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Rice English Department
March 2017
Welcome to the March 2017 edition of our newsletter! Remember to email Laura at ll55@rice.edu if you have any news you would like to share with the Department.

Rosemary Hennessy
Department Chair
rh4@rice.edu
Faculty News
Joe Campana's third collections of poems, The Book of Life, is forthcoming from Tupelo Press. It was selected as one of two full-length collections out of over 1000 submissions in their recent reading period. The book explores the iconic 1936-1972 print run of Life magazine, from the WPA Fort Peck Dam on the first cover to the Apollo Missions of the final year-in-review issue. The book considers covers, stories, ads, and images in the attempt to convey the immediacy of what has become history through ecstatic, ekphrastic verse. His fantasy cover comes from Margaret Bourke-White's images of the construction of the Fort Peck Dam. See more information here.
Kirsten Ostherr and collaborator Kaisu Koski (who was here from the Netherlands last spring), co-created the film Scenes of Disclosure. It will premiere on March 9 as part of the International Health Humanities conference, which is happening in Houston at UT medical school this year.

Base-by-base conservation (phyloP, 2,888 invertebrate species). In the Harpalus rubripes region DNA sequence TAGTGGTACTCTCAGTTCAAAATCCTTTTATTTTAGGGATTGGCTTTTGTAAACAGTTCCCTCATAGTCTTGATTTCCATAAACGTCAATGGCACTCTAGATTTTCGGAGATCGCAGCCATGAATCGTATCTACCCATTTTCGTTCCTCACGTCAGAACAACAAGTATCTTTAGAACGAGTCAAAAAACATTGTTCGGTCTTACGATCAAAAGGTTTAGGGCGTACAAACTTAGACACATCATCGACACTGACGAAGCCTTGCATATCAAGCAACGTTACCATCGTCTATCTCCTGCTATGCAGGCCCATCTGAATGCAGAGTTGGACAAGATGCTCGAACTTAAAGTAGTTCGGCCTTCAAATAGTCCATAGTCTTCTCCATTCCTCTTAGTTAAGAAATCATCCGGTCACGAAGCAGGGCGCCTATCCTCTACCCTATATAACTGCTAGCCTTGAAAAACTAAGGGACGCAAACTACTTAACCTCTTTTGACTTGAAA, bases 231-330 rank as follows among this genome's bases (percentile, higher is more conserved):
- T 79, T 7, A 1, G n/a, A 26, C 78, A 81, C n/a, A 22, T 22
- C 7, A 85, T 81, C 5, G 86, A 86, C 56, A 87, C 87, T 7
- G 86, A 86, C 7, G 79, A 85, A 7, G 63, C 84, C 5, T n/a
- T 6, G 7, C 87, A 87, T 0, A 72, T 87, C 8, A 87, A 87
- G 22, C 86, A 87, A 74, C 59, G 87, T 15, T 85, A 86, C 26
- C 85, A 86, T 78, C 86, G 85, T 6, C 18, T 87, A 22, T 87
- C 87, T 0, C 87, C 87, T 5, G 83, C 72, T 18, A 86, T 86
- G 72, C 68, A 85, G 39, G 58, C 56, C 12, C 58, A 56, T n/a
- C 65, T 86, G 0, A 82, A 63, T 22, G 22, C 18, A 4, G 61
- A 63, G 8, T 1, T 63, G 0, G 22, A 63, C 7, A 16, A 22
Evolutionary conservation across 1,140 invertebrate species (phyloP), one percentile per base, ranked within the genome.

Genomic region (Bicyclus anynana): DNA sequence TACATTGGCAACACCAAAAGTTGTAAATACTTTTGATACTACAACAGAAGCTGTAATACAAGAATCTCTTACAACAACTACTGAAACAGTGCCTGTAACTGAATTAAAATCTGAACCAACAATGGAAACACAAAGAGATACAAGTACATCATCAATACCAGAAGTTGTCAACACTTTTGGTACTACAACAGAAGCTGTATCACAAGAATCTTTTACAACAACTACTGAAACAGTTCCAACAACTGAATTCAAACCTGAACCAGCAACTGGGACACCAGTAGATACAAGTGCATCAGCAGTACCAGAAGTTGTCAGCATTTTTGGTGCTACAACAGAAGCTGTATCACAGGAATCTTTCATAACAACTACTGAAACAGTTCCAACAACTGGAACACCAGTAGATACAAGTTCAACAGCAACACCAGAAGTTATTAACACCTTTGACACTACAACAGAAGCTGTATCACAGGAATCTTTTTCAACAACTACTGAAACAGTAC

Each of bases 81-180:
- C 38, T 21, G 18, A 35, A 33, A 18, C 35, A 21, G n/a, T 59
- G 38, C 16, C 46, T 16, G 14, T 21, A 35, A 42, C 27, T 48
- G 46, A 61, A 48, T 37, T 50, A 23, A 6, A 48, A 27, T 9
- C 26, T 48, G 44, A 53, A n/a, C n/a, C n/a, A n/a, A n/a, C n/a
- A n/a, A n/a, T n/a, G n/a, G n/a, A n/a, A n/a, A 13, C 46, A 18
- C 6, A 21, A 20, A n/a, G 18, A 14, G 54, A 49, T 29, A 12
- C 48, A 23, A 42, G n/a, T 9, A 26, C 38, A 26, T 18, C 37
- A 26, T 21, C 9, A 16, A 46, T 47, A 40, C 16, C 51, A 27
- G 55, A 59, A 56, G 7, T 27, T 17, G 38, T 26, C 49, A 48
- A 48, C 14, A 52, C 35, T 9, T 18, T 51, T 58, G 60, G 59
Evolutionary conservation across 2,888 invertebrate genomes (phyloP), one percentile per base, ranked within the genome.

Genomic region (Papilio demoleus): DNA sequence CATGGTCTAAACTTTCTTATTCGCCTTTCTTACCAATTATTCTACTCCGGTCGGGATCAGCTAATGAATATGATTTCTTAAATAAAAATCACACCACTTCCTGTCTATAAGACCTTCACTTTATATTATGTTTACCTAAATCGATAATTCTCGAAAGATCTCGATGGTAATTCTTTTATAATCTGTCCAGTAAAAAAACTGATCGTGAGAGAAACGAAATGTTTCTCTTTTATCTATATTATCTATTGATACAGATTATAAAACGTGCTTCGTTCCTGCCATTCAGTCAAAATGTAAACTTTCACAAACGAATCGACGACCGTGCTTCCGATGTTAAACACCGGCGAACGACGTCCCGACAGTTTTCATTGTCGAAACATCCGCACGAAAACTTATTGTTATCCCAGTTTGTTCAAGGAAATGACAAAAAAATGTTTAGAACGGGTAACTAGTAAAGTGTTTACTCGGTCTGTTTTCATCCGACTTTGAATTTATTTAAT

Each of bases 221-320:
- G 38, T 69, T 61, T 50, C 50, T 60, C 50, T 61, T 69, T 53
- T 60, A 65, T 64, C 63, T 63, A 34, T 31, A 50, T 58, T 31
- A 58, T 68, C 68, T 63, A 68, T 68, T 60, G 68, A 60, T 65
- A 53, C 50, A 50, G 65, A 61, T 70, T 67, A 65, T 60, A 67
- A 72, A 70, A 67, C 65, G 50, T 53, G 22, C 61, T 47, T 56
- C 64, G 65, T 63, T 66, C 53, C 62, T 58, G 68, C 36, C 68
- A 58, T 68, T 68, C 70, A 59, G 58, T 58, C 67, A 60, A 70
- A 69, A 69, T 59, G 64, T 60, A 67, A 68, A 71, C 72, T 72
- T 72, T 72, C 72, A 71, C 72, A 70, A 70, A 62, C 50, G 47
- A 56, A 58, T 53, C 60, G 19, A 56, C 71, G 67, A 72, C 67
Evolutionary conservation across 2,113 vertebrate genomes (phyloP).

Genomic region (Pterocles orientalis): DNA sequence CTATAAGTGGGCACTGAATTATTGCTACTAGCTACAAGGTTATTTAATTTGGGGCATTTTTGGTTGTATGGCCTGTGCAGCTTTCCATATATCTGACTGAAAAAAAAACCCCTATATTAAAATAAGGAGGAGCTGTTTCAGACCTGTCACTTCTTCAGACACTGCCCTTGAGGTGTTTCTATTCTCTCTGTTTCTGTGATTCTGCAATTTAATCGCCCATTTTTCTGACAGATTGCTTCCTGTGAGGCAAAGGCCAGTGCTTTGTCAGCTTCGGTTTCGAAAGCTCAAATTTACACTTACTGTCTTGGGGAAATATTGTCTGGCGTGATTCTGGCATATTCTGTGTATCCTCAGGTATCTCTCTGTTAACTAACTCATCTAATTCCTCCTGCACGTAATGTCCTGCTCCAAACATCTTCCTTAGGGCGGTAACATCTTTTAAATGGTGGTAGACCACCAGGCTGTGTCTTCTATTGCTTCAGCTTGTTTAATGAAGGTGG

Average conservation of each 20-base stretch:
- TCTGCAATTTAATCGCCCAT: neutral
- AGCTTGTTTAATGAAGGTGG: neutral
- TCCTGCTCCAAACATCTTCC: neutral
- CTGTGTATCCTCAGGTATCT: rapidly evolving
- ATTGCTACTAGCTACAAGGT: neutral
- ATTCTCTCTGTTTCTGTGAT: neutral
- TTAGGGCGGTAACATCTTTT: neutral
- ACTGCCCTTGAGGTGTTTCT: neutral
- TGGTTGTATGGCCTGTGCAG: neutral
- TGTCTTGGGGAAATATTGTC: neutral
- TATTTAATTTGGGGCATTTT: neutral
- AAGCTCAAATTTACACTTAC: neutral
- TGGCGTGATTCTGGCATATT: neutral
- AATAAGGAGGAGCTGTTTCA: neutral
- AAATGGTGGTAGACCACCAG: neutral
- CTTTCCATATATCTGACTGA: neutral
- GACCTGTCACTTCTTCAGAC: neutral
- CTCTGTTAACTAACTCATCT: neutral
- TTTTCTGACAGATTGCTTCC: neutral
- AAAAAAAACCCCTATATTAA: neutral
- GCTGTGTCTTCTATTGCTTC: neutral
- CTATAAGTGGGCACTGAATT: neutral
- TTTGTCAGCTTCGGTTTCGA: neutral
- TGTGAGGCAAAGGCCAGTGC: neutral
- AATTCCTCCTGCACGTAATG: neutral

She also recently learned that her article, "Death in the Digital Age: A Systematic Review of Information and Communication Technologies in End-of-Life Care," was ranked the 6th most read article for 2016 in the Journal of Palliative Medicine.  The article was based on research she conducted for her MPH degree.
Colleen Lamos has a recently published essay “The Men of 1914” in The Cambridge History of Modernism, ed. Vincent Sherry. Cambridge: Cambridge University Press, 2017. 478 – 492
Invented by Wyndam Lewis to designate the leaders of Modernism, “The Men of 1914” invokes a beginning that failed. “We”—Joyce, Eliot, Pound, and himself—“are the first men of a Future that never materialized.” This puzzling stillbirth touches upon the paradox of all narratives of origins, none more so than the genealogy of Modernism. This essay analyzes the rhetorical operations of the phrase in literary histories, especially that of Lewis, whose brazen effeminophobia effectively cuts out the ground beneath his feet.
Spring Break

March 13 - 17
Alumni News
On Wednesday 8 March at 7 pm, Glenn Blake, Rice alum and former lecturer in the English Department, will read from his recently published The Old and the Lost: Collected Stories. The reading will be at Brazos Bookstore, 2421 Bissonnet, Houston.  Glenn’s collection was aptly named to the December 2016 Texas Monthly  “Checklist (What to watch, listen to, and read this month to achieve maximum Texas literacy).” Michelle Newby’s recent review of the collection includes the memorable statement: “ If Raymond Carver and Larry Brown had a love child, the result would be Glenn Blake.”
 



Graduate Recruitment

Thursday, March 23 - Friday, March 24


Faculty, please reserve time on Friday, March 24th  from 2:15 - 4:00 to meet students in the lounge.

 
Upcoming Speakers & Events
English Faculty Colloquium (rescheduled)
Wednesday, March 8 at 12:00, English Lounge